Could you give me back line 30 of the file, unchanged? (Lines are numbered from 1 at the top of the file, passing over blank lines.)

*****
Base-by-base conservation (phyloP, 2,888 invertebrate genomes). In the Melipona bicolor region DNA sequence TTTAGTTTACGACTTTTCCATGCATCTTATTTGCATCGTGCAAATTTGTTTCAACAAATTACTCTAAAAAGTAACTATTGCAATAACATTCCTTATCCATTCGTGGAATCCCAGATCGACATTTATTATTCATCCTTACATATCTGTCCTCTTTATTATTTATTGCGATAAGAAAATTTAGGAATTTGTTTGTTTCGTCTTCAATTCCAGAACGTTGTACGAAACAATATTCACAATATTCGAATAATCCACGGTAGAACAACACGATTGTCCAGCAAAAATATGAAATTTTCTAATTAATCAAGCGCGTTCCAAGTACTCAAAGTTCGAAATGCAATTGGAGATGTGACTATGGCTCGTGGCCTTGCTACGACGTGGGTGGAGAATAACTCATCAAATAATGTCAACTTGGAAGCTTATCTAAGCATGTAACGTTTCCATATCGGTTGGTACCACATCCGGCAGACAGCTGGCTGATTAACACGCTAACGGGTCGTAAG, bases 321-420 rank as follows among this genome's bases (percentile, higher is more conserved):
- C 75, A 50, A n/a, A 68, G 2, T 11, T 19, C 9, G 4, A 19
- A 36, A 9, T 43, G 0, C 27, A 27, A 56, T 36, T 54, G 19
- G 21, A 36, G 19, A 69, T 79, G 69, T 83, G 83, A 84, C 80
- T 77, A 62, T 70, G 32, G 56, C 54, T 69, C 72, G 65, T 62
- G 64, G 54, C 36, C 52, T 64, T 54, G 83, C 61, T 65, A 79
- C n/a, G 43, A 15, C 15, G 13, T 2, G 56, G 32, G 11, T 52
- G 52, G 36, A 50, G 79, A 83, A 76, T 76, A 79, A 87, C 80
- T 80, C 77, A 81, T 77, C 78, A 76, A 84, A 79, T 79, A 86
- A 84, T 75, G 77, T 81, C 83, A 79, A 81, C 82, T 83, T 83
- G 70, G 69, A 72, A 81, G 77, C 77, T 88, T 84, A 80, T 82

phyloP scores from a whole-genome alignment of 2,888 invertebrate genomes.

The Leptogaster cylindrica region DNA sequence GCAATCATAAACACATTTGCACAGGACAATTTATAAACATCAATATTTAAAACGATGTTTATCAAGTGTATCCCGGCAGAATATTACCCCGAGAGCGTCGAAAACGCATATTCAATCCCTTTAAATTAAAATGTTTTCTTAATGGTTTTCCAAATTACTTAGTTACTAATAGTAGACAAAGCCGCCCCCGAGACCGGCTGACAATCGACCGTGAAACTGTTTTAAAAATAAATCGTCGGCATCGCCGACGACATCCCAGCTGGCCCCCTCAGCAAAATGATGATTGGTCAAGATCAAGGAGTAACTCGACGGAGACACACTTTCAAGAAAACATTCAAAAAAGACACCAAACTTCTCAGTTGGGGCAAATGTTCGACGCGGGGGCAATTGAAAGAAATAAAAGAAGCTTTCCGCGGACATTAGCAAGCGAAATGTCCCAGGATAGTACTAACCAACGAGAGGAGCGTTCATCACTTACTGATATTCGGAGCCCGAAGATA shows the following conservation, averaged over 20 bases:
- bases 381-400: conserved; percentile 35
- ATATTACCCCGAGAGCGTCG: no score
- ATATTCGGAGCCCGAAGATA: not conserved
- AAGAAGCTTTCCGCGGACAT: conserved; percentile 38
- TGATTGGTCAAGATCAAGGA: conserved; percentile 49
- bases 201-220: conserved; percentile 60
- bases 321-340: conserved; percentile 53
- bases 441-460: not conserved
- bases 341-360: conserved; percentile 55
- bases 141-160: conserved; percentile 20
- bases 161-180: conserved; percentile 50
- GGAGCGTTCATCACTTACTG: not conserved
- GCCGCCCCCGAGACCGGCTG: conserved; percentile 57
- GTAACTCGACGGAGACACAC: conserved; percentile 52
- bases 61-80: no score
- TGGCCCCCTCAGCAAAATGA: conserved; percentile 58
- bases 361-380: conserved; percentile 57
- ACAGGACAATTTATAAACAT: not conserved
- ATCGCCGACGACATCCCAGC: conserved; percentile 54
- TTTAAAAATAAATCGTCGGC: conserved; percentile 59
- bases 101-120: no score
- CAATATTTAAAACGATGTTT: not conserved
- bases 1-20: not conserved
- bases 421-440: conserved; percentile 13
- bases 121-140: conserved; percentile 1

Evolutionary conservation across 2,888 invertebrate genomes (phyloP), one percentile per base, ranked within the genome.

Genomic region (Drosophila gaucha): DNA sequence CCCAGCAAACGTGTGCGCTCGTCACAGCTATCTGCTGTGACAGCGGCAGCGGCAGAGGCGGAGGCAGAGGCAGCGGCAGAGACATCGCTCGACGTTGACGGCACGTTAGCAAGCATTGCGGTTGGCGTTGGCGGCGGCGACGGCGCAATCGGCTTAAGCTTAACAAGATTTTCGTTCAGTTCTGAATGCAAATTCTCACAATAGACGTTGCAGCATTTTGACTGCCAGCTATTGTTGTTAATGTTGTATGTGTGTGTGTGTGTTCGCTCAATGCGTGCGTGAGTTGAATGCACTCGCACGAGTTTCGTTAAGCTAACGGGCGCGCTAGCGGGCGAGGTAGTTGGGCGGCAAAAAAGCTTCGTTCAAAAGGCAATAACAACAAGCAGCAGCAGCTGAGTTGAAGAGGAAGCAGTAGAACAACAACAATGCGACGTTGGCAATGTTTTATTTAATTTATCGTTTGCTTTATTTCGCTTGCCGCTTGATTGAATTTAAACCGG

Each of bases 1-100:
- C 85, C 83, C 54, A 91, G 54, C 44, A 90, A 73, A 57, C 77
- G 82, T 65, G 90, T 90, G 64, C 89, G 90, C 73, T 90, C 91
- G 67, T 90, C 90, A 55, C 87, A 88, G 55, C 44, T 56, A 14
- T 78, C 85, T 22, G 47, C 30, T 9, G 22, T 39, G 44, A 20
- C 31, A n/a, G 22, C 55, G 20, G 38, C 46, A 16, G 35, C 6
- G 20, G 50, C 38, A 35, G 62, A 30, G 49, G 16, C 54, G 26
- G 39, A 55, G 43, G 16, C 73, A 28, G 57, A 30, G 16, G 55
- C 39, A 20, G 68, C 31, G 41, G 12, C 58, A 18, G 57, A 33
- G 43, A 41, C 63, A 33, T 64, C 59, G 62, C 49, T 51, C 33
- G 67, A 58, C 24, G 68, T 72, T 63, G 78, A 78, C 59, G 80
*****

- bases 361-380: conserved; percentile 57